There is a great difference in excellency, usefulness, and comfort between people of clear, digested knowledge, and confused, undigested apprehensions. -Richard Baxter

The excuse of being a sinner is getting old.

For many months I have been reading through excerpts from “Spiritual Revival the Want of the Church” by Charles Spurgeon. With each read through I see things that were once hidden to my heart. As Spurgeon said, “We Christians need a revival of piety in our lives…It is well known that it is no guarantee of a man’s honesty that he is a member of the church.” It’s certainly not that we deny our sinfulness so that we all “look” good on the outside. Nor is it that we just accept sinfulness as an excuse. I think the excuse of being a sinner is getting old. Something that I desire is to be more appalled by sin. I’m tired of the church overlooking not only our sin, but turning a blind eye to the sin of our brothers and sisters.

Great, we’re all sinners and we all know it. Shall I start passing out certificates of achievement? Somehow sin has become something that we recognize and we keep on sinning with no expectation to be rebuked. I want to fight against sin and not just acknowledge it. The last thing I want is to be surrounded by people who don’t care enough about my spiritual health by allowing me to continue in my sin. I have found the friends who became the closest to me have been the ones who, early in our relationship, made it clear that they were in my life to be my family at whatever the cost. No amount of my sinful heart would drive them away because it is understood that we are in need of each other. And isn’t that what it should be?

Yesterday, as I wrote the above paragraphs, I sensed that I was leaving out something pivotal. This morning I received a text message from a friend who works at a church in Irving about an article he had written about holiness. And I realized the cause of Christ and the glory of the Father far exceeds our insecurities to be deeply involved in each others’ lives. We need to learn to strive for God’s holiness, rather than attempting to “be holy.” By this I mean God is the object of His own affection because there is no other good. We must not “mistake outward piety for inward purity.” We must seek to uphold and desire that which is most good; we must ask to be made holy after only that which is most holy, God. “I’m a sinner” is a phrase too often used to excuse us from our disobedience to God, rather than confession and repentance of our fallenness to the Father. Our life is about God’s Holiness, and me passionately pursuing that and finding joy in Him. Saying goodbye to self is a difficult path, but one marked with grace through Christ.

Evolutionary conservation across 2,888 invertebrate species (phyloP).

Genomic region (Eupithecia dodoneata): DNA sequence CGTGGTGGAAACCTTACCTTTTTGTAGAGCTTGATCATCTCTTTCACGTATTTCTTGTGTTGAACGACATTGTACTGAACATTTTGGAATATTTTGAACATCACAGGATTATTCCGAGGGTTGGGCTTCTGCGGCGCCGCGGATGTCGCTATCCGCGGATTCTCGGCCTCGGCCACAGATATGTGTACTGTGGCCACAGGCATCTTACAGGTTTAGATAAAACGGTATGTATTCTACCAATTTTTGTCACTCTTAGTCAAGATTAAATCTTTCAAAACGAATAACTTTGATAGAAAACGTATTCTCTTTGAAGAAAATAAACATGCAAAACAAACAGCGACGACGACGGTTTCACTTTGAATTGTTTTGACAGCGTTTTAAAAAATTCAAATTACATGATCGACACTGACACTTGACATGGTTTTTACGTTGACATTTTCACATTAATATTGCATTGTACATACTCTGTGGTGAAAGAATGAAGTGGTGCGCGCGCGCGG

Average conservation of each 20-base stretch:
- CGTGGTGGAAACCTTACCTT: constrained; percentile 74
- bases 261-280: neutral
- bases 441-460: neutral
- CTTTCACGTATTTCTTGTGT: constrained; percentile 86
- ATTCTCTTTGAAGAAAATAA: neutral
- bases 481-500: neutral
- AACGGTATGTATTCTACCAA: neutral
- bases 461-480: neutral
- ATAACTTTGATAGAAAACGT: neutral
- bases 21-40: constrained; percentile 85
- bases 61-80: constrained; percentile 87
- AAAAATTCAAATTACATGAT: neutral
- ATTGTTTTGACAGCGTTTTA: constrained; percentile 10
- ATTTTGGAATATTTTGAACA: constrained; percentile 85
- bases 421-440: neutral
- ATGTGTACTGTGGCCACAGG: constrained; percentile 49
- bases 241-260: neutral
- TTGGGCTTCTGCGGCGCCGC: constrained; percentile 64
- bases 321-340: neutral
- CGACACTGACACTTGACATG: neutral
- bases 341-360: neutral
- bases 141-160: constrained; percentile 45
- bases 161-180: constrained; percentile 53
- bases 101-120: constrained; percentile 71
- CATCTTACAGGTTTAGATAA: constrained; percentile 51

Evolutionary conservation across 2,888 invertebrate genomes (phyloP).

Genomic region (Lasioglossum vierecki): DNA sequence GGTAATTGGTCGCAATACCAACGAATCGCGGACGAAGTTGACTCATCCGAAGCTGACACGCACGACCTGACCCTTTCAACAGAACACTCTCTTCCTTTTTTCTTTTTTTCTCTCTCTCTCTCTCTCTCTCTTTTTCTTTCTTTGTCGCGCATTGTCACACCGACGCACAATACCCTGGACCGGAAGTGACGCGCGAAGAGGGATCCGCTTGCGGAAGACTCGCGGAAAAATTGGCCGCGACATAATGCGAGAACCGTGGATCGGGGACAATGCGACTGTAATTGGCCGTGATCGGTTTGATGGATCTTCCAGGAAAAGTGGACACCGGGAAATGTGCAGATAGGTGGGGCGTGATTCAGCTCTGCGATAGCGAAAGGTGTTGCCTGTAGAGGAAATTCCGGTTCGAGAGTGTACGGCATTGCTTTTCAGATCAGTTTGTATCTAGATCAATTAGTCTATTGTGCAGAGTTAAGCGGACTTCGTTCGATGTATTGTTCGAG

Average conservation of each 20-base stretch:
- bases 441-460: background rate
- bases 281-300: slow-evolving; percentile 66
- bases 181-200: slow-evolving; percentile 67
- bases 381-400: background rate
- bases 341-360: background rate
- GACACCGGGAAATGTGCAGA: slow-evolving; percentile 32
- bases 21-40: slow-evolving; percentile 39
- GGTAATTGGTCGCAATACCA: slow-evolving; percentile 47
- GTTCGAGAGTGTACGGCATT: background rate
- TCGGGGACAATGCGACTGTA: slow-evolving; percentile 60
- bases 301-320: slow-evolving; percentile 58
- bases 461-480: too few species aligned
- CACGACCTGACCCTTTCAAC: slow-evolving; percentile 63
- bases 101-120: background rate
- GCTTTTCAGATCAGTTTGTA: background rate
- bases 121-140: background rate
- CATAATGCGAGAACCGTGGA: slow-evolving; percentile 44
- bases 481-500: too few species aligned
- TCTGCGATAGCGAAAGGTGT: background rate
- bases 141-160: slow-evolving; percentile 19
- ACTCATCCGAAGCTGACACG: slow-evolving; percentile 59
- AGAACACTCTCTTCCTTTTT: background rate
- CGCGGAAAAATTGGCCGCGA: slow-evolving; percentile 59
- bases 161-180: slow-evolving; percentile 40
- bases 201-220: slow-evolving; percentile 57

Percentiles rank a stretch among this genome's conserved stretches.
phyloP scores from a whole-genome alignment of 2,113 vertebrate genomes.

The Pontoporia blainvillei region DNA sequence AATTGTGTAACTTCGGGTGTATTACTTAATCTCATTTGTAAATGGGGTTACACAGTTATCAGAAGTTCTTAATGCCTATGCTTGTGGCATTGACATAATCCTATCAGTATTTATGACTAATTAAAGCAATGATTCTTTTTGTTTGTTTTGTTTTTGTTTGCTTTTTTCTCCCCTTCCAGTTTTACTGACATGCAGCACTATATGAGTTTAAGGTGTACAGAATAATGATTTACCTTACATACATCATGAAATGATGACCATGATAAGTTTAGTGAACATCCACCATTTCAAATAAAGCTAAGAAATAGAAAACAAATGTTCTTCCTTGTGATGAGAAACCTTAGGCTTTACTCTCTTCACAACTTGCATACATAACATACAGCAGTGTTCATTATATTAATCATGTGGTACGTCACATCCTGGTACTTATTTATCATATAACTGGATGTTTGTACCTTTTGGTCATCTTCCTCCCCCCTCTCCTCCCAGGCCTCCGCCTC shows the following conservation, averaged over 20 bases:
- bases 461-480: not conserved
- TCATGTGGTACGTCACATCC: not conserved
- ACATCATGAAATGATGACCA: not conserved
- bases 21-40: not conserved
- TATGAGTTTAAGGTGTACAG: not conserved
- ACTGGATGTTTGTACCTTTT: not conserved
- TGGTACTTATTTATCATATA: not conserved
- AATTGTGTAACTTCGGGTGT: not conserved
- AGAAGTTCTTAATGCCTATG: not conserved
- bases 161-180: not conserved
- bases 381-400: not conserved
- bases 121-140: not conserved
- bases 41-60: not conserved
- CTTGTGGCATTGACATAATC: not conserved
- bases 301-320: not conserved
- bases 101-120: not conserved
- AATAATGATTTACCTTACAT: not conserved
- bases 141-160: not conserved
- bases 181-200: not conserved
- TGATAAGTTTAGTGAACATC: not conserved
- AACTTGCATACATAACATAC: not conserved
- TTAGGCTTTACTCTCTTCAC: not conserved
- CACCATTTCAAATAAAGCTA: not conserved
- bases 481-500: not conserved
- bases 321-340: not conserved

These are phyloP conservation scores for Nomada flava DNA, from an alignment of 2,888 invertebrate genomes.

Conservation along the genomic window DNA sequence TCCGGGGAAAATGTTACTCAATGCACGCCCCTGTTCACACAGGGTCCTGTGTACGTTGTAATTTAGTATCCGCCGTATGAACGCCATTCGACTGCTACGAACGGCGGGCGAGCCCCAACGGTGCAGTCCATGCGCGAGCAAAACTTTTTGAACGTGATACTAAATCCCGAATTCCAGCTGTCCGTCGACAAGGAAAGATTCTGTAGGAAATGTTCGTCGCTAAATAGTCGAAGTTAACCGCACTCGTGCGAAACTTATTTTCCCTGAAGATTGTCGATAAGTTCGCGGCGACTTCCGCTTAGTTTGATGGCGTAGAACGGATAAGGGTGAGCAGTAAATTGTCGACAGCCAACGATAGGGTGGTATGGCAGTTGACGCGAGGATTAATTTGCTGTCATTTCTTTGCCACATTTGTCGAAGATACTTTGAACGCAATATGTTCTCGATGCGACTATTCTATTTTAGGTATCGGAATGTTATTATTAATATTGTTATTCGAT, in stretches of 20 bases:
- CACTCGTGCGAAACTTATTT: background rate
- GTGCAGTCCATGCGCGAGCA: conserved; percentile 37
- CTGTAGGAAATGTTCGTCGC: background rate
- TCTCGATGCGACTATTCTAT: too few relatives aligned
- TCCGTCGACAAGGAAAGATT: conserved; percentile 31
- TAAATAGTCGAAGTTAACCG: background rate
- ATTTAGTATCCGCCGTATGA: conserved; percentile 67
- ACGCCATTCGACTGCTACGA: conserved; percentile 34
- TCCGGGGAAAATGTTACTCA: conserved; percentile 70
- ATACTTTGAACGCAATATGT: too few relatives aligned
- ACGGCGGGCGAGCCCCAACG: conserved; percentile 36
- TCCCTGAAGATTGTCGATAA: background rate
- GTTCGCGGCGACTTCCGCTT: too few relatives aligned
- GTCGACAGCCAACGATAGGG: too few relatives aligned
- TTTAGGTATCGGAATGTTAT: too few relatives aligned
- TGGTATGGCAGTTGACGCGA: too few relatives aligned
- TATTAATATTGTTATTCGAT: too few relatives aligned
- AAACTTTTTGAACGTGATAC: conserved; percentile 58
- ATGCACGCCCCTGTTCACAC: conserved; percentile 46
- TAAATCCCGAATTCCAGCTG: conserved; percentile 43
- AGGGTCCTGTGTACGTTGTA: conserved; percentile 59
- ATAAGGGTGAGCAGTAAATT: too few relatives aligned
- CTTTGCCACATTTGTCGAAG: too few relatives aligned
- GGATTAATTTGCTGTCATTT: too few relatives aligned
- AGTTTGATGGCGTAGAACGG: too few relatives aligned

Sara Kerens

(Check out the article by Brandon Florey at http://www.macarthurchurch.com/index.php?id=99.)


  Dawson wrote @

Money line: “I’m a sinner” is a phrase too often used to excuse us from our disobedience to God, rather than confession and repentance of our fallenness to the Father.

The truth about sin is that it is not only actions, but also in a sense our state of being. Sandwiched between the fall and the Second Coming, we live in a time and place where God doesn’t seem near. And indeed, though he is near, he is not here. There is some separation. And our efforts can not bridge that gulf. Only Christ and the Holy Spirit can. We call it Grace – but it could also be described as temporary repeals of the curse – where we are in the presence of the divine, and by Christ’s atonement made acceptable. Of course, this is fleeting and frustrating until Christ returns.

If it feels like something’s wrong with this world, you’re right. We were made to worship God in person. Yet now though we see in a mirror dimly, then we shall see face to face.


  Small Groups Nazi wrote @

I’ve been dwelling a lot lately on the “picture” of what it means to glorify God. Because, ultimately, our glorifying Him is simply His glorifying Himself through us. He glorifies Himself by being God. In ourselves, our fundamental problem is our inability to please God. Apart from Him. So, in fact, our glorifying Him is allowing and growing in His expression of Himself through us. It’s a huge concept.
Consider this quote from John Piper:
“God made us alive and secured us in Christ so the he could make us the beneficiaries of everlasting kindness from infinite riches of grace. This is not because we are worthy. Quite the contrary, it is to show the infinite measure of his worth. Grace would not be grace if it were a response to resources in us. Grace is grace because it highlights God’s own overflowing resources of kindness. Grace is eternal because it will take that long for God to expend inexaustible stores of goodness on us. Grace is free because God would not be the infinite, self-sufficient God hs is if he were constrained by anything outside himself.” (John Piper, “Future Grace”, p.83)

  Small Groups Nazi wrote @

Oops. It occurs to me that Small Groups Nazi is not an identity I’m regularly known by in Sunday School! So I’ll take responsibility for my words in case anybody wants to yell at me later. 😉


  Anonymous wrote @

This post has been removed by a blog administrator.

  Forky wrote @

Uh oh. Looks like this blog is getting splogged.

Leave a Reply

Fill in your details below or click an icon to log in:

WordPress.com Logo

You are commenting using your WordPress.com account. Log Out /  Change )

Google photo

You are commenting using your Google account. Log Out /  Change )

Twitter picture

You are commenting using your Twitter account. Log Out /  Change )

Facebook photo

You are commenting using your Facebook account. Log Out /  Change )

Connecting to %s

<span>%d</span> bloggers like this: